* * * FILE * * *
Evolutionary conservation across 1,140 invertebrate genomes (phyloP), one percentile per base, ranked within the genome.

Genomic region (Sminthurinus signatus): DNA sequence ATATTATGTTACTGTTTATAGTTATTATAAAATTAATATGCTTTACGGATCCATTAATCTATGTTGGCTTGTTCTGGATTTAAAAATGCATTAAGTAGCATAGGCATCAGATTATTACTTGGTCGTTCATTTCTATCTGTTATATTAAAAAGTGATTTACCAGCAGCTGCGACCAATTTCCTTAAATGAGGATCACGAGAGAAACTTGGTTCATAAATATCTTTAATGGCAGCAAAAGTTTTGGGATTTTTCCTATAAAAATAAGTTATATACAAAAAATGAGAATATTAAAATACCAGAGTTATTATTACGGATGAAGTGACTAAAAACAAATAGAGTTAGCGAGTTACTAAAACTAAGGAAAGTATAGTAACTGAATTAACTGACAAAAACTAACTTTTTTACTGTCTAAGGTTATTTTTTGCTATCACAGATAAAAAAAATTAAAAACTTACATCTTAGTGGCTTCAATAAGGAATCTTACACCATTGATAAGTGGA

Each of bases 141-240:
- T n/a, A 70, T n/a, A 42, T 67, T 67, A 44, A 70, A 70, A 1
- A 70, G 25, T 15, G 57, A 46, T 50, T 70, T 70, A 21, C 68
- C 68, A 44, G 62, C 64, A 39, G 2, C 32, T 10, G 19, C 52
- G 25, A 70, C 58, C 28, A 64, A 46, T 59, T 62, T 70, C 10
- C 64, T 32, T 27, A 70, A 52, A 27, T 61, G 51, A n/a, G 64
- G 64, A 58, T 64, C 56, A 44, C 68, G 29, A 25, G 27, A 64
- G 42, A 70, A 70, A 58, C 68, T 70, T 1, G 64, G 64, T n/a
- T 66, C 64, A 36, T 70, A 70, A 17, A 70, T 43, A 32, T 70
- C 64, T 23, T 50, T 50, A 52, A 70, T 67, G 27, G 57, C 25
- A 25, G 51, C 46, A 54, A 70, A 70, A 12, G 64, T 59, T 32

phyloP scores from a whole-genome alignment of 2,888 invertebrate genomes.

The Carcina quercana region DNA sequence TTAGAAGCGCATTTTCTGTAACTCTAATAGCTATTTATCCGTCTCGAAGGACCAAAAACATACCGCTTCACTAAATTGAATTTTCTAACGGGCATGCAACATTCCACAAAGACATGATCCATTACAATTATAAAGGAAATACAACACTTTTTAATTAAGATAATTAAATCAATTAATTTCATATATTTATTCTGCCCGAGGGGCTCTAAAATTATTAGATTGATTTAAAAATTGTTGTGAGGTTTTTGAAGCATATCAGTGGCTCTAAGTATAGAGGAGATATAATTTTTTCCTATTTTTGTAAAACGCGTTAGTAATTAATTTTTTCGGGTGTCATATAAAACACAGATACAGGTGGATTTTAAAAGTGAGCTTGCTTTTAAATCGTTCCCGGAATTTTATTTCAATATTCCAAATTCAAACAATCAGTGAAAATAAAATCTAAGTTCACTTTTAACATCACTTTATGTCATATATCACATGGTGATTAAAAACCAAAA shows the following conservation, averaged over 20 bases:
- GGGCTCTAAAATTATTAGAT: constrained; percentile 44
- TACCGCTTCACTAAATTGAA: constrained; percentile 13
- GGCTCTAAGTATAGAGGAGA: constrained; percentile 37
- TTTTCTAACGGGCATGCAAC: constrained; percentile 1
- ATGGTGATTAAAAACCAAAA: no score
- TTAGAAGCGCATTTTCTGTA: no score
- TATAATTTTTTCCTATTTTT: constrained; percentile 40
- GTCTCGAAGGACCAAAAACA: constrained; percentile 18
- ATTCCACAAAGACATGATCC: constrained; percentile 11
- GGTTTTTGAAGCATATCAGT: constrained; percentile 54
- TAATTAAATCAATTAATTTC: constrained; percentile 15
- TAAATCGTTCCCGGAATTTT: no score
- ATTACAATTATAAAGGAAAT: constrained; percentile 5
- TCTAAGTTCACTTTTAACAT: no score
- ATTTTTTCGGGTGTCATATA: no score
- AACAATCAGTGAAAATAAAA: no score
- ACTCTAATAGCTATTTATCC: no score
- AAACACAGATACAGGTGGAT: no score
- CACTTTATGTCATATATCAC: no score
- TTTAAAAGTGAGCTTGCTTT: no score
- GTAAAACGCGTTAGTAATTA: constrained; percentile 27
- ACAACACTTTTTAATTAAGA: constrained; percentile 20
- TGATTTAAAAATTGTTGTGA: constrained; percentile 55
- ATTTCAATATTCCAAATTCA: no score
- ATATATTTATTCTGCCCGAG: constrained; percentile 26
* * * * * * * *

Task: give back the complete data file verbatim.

Evolutionary conservation across 1,140 invertebrate genomes (phyloP), one percentile per base, ranked within the genome.

Genomic region (Sminthurinus signatus): DNA sequence ATATTATGTTACTGTTTATAGTTATTATAAAATTAATATGCTTTACGGATCCATTAATCTATGTTGGCTTGTTCTGGATTTAAAAATGCATTAAGTAGCATAGGCATCAGATTATTACTTGGTCGTTCATTTCTATCTGTTATATTAAAAAGTGATTTACCAGCAGCTGCGACCAATTTCCTTAAATGAGGATCACGAGAGAAACTTGGTTCATAAATATCTTTAATGGCAGCAAAAGTTTTGGGATTTTTCCTATAAAAATAAGTTATATACAAAAAATGAGAATATTAAAATACCAGAGTTATTATTACGGATGAAGTGACTAAAAACAAATAGAGTTAGCGAGTTACTAAAACTAAGGAAAGTATAGTAACTGAATTAACTGACAAAAACTAACTTTTTTACTGTCTAAGGTTATTTTTTGCTATCACAGATAAAAAAAATTAAAAACTTACATCTTAGTGGCTTCAATAAGGAATCTTACACCATTGATAAGTGGA

Each of bases 141-240:
- T n/a, A 70, T n/a, A 42, T 67, T 67, A 44, A 70, A 70, A 1
- A 70, G 25, T 15, G 57, A 46, T 50, T 70, T 70, A 21, C 68
- C 68, A 44, G 62, C 64, A 39, G 2, C 32, T 10, G 19, C 52
- G 25, A 70, C 58, C 28, A 64, A 46, T 59, T 62, T 70, C 10
- C 64, T 32, T 27, A 70, A 52, A 27, T 61, G 51, A n/a, G 64
- G 64, A 58, T 64, C 56, A 44, C 68, G 29, A 25, G 27, A 64
- G 42, A 70, A 70, A 58, C 68, T 70, T 1, G 64, G 64, T n/a
- T 66, C 64, A 36, T 70, A 70, A 17, A 70, T 43, A 32, T 70
- C 64, T 23, T 50, T 50, A 52, A 70, T 67, G 27, G 57, C 25
- A 25, G 51, C 46, A 54, A 70, A 70, A 12, G 64, T 59, T 32

phyloP scores from a whole-genome alignment of 2,888 invertebrate genomes.

The Carcina quercana region DNA sequence TTAGAAGCGCATTTTCTGTAACTCTAATAGCTATTTATCCGTCTCGAAGGACCAAAAACATACCGCTTCACTAAATTGAATTTTCTAACGGGCATGCAACATTCCACAAAGACATGATCCATTACAATTATAAAGGAAATACAACACTTTTTAATTAAGATAATTAAATCAATTAATTTCATATATTTATTCTGCCCGAGGGGCTCTAAAATTATTAGATTGATTTAAAAATTGTTGTGAGGTTTTTGAAGCATATCAGTGGCTCTAAGTATAGAGGAGATATAATTTTTTCCTATTTTTGTAAAACGCGTTAGTAATTAATTTTTTCGGGTGTCATATAAAACACAGATACAGGTGGATTTTAAAAGTGAGCTTGCTTTTAAATCGTTCCCGGAATTTTATTTCAATATTCCAAATTCAAACAATCAGTGAAAATAAAATCTAAGTTCACTTTTAACATCACTTTATGTCATATATCACATGGTGATTAAAAACCAAAA shows the following conservation, averaged over 20 bases:
- GGGCTCTAAAATTATTAGAT: constrained; percentile 44
- TACCGCTTCACTAAATTGAA: constrained; percentile 13
- GGCTCTAAGTATAGAGGAGA: constrained; percentile 37
- TTTTCTAACGGGCATGCAAC: constrained; percentile 1
- ATGGTGATTAAAAACCAAAA: no score
- TTAGAAGCGCATTTTCTGTA: no score
- TATAATTTTTTCCTATTTTT: constrained; percentile 40
- GTCTCGAAGGACCAAAAACA: constrained; percentile 18
- ATTCCACAAAGACATGATCC: constrained; percentile 11
- GGTTTTTGAAGCATATCAGT: constrained; percentile 54
- TAATTAAATCAATTAATTTC: constrained; percentile 15
- TAAATCGTTCCCGGAATTTT: no score
- ATTACAATTATAAAGGAAAT: constrained; percentile 5
- TCTAAGTTCACTTTTAACAT: no score
- ATTTTTTCGGGTGTCATATA: no score
- AACAATCAGTGAAAATAAAA: no score
- ACTCTAATAGCTATTTATCC: no score
- AAACACAGATACAGGTGGAT: no score
- CACTTTATGTCATATATCAC: no score
- TTTAAAAGTGAGCTTGCTTT: no score
- GTAAAACGCGTTAGTAATTA: constrained; percentile 27
- ACAACACTTTTTAATTAAGA: constrained; percentile 20
- TGATTTAAAAATTGTTGTGA: constrained; percentile 55
- ATTTCAATATTCCAAATTCA: no score
- ATATATTTATTCTGCCCGAG: constrained; percentile 26